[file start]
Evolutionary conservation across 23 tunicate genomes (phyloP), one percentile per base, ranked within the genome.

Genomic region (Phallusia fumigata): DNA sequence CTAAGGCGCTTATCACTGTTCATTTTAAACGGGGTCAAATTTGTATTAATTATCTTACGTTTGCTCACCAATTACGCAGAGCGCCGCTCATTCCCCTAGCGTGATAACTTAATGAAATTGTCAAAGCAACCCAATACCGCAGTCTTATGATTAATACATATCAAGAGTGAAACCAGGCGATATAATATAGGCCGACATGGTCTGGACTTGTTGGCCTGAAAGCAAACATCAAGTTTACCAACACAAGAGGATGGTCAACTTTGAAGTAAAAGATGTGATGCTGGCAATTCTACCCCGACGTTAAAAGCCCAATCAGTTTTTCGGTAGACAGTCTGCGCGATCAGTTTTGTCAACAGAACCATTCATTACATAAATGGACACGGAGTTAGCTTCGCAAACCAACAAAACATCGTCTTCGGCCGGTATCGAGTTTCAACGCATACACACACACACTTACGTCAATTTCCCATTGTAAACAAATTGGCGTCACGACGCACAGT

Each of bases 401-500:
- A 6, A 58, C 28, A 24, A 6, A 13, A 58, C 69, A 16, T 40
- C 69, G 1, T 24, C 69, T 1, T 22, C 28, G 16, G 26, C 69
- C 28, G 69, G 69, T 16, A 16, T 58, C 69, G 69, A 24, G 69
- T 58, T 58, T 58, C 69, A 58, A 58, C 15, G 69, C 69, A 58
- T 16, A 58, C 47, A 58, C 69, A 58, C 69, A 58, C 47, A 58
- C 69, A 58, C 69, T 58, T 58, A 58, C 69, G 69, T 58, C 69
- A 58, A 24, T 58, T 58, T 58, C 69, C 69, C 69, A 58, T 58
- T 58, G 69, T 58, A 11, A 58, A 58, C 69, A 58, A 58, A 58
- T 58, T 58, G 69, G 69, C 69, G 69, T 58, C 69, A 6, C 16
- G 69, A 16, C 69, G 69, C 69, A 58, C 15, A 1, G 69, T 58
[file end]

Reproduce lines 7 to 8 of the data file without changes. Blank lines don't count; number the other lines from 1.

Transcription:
- T 58, T 58, T 58, C 69, A 58, A 58, C 15, G 69, C 69, A 58
- T 16, A 58, C 47, A 58, C 69, A 58, C 69, A 58, C 47, A 58